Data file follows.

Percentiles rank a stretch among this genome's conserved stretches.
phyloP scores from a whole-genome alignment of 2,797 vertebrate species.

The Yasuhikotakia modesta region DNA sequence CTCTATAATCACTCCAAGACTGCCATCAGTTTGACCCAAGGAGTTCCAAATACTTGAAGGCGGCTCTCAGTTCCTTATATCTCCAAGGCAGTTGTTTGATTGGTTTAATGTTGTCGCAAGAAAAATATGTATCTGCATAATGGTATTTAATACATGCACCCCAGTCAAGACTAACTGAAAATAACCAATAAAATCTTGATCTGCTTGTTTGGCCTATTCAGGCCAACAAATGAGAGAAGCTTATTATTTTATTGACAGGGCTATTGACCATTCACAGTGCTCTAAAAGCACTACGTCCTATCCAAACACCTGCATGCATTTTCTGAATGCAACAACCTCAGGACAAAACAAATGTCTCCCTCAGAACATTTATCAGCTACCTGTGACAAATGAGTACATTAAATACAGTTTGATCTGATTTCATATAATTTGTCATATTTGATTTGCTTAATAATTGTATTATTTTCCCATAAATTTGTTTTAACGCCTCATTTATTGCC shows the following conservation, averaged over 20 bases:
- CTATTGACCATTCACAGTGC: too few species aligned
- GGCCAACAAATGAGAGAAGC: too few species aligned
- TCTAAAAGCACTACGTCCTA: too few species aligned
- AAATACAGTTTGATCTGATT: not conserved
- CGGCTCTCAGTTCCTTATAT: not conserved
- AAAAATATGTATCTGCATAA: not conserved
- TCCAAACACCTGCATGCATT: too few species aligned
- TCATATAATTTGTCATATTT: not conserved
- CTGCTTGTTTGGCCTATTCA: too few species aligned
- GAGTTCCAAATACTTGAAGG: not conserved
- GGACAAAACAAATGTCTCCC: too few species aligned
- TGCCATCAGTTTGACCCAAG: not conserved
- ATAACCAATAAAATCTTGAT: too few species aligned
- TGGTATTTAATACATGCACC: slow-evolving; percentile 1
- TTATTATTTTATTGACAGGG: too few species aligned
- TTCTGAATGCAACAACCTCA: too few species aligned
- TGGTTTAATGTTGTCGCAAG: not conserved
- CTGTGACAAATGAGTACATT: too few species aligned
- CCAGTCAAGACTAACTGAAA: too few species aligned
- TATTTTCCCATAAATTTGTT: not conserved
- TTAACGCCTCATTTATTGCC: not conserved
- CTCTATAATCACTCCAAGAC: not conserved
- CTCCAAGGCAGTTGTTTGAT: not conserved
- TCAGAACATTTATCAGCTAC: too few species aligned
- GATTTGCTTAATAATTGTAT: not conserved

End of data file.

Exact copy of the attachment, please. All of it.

Percentiles rank a stretch among this genome's conserved stretches.
phyloP scores from a whole-genome alignment of 2,797 vertebrate species.

The Yasuhikotakia modesta region DNA sequence CTCTATAATCACTCCAAGACTGCCATCAGTTTGACCCAAGGAGTTCCAAATACTTGAAGGCGGCTCTCAGTTCCTTATATCTCCAAGGCAGTTGTTTGATTGGTTTAATGTTGTCGCAAGAAAAATATGTATCTGCATAATGGTATTTAATACATGCACCCCAGTCAAGACTAACTGAAAATAACCAATAAAATCTTGATCTGCTTGTTTGGCCTATTCAGGCCAACAAATGAGAGAAGCTTATTATTTTATTGACAGGGCTATTGACCATTCACAGTGCTCTAAAAGCACTACGTCCTATCCAAACACCTGCATGCATTTTCTGAATGCAACAACCTCAGGACAAAACAAATGTCTCCCTCAGAACATTTATCAGCTACCTGTGACAAATGAGTACATTAAATACAGTTTGATCTGATTTCATATAATTTGTCATATTTGATTTGCTTAATAATTGTATTATTTTCCCATAAATTTGTTTTAACGCCTCATTTATTGCC shows the following conservation, averaged over 20 bases:
- CTATTGACCATTCACAGTGC: too few species aligned
- GGCCAACAAATGAGAGAAGC: too few species aligned
- TCTAAAAGCACTACGTCCTA: too few species aligned
- AAATACAGTTTGATCTGATT: not conserved
- CGGCTCTCAGTTCCTTATAT: not conserved
- AAAAATATGTATCTGCATAA: not conserved
- TCCAAACACCTGCATGCATT: too few species aligned
- TCATATAATTTGTCATATTT: not conserved
- CTGCTTGTTTGGCCTATTCA: too few species aligned
- GAGTTCCAAATACTTGAAGG: not conserved
- GGACAAAACAAATGTCTCCC: too few species aligned
- TGCCATCAGTTTGACCCAAG: not conserved
- ATAACCAATAAAATCTTGAT: too few species aligned
- TGGTATTTAATACATGCACC: slow-evolving; percentile 1
- TTATTATTTTATTGACAGGG: too few species aligned
- TTCTGAATGCAACAACCTCA: too few species aligned
- TGGTTTAATGTTGTCGCAAG: not conserved
- CTGTGACAAATGAGTACATT: too few species aligned
- CCAGTCAAGACTAACTGAAA: too few species aligned
- TATTTTCCCATAAATTTGTT: not conserved
- TTAACGCCTCATTTATTGCC: not conserved
- CTCTATAATCACTCCAAGAC: not conserved
- CTCCAAGGCAGTTGTTTGAT: not conserved
- TCAGAACATTTATCAGCTAC: too few species aligned
- GATTTGCTTAATAATTGTAT: not conserved